T Nation

Does Lifting Speed Matter?

Not sure if this is a problem or not, but watching other lifting videos I’ve noticed something that stands out.

I am super slow. My squats and deadlifts move slow. Weight doesn’t matter either, even with an empty bar I couldn’t be “explosive”.

Example - my squat with an empty bar moves just as fast (slow) as my squat with working weight. Same as deadlift.
Is this a newb worrying about dumb things or an issue?

It’s all relative I think. Some lifters lift fast or miss it others have some super grinding power and are successful that way.

Your bar speed relative to your usual bar speed on the concentric especially through the sticking point is the most useful indicator for how much you have left in the tank on a set would be.

You could work on force/power development with CAT training or jumps and see if that makes a difference to you our results.

2 Likes

Bar speed does matter, however some people are more explosive than others.

Like @guineapig said you can work on building your speed.

1 Like

Is this something I should work on? Or is it something I can work on?

Most every solid training program has some form of “speed” work built into it.

There’s a ton of ways to address lifting speed. what does your training program look like right now?

Kinda doing my own thing right now. I have a training journal on here and the last few weeks of posting should give a good idea.

I’m addressing some squat pain currently (which is working) through exercises given to me by my PT. Once my squat is back to good I plan to start an actual workout. Been looking at some of the 5/3/1 stuff. Nothing is decided yet.

If you take 10 minutes to finish a lift, it’s still a good lift. Just lift as explosively as you can, as it probably won’t change all that much over time (assuming you are trying to lift explosively now).

In Strongman, I know a bunch of guys who carry an empty yoke at the same speed as they carry a 750lbs one and only slow when it gets right at maximal weight. Same with kegs, sandbags, farmers, etc.

I used to have a terribly slow squat and I heard that speed work doesn’t work so all my works sets were RPE8-9 or so and slow as fuck. It didn’t improve until I started doing submaximal work with the intent to move the bar as fast as possible, now my squat is much better.

Look up CAT (Compensatory Acceleration Training), Josh Bryant has articles and videos on it and you might be able to find something from Fred Hatfield, who originally came up with the concept. In fact, Louie Simmons got the idea for DE/speed work from Hatfield, combined with some Russian training methods. You don’t necessarily need to do what they do at Westside if you lift raw, although you could make it work, but normally CAT work would be in the range of 70-85% for sets of 5 or less (less reps as you go heavier, not close to failure).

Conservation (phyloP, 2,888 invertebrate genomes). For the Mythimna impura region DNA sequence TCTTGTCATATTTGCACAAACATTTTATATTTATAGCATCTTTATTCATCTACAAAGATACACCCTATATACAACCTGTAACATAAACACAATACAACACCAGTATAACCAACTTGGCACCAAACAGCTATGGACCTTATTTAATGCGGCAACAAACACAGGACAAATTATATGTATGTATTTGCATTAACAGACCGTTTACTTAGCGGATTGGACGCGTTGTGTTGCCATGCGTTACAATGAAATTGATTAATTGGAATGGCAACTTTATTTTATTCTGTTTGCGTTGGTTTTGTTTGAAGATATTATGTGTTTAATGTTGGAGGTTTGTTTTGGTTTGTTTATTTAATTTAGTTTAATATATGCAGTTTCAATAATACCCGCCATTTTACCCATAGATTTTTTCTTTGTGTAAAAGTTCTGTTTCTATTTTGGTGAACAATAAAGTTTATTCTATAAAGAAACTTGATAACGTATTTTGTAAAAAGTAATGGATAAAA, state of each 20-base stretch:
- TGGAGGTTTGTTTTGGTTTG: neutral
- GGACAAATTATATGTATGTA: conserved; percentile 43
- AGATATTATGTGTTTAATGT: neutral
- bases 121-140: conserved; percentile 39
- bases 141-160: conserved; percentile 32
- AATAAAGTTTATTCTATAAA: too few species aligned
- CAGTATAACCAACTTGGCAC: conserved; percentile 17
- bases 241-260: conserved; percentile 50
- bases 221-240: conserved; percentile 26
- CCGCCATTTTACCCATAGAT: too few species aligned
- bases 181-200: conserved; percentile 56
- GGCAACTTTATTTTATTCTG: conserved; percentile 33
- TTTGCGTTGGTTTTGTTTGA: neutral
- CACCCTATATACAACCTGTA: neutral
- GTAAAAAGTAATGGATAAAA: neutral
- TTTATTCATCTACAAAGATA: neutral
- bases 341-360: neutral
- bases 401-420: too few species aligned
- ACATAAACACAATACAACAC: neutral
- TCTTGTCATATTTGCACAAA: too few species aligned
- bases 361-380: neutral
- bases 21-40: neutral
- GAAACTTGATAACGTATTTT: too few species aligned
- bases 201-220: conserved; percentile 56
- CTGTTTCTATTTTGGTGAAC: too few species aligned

5 Likes

Thanks man! Looks like I’ve got some reading to do!

Here’s the thing with the anti-speed work talk, Mike Tuchscherer wrote an article a while back called “Speed work doesn’t work” or something close to that, but later he started programming low rep submaximal work (like a bunch of triples with 75% for example) and also said that he has changed his stance on speed work. You don’t need to do the majority of your work with bands and chains if you lift raw, but submaximal work with a focus on explosiveness and technique definitely does work.

3 Likes

I try to lift every lift as fast as possible, as long as form is maintained. On warm ups be as explosive as you can. I then get speed work in every session.

I read a study once where they looked at strength gains and had one group lift at a tempo, and one group as fast as possible. The fast group got stronger.

1 Like

If you’re having pain, problems with your hips or joints or you just aren’t moving properly, it can be harder to lift fast.

Very good point. I have been in a lot of pain/discomfort on squats. Thanks to a good PT I am correcting those issues.

Speed work is most effective if you’ve already worked out the kinks in your technique and can apply maximal force to the bar without your technique breaking down. If you still good morning squat anything above 90%, there’s a good chance you’d good morning squat submaximal weight with a focus on speed. Speed is definitely important, but maintaining technique is more important.

9 Likes

Solid information. I definitely need to continue working on dialing in my form.

I didn’t know he changed his stance on this. Do you have any links to when he said this? Thanks.

On line with what your saying. I seen a instagram post on the Westsides account
Where they mention doing 5 x 5 on dynamic squats now and not the known doubles . But still using a pendulum wave. Which surprised me…

1 Like

Yeah, they do 5x5 sometimes now, and for deadlifts too. Breaks are longer too, I think 2-3 minutes usually. See some of Louie’s recent articles. He said he increased volume for DE deadlifts because of Boris Sheiko’s advice.

It was a couple years ago that he said that and I don’t remember where, you can try asking him if you want.

I did a squat workshop where the coach recommended 6x2 with 60%+chains for speed work. I was just dabbling around off program so I worked them and felt good.

I might just do my off season hypertrophy sets as speed reps to get it done faster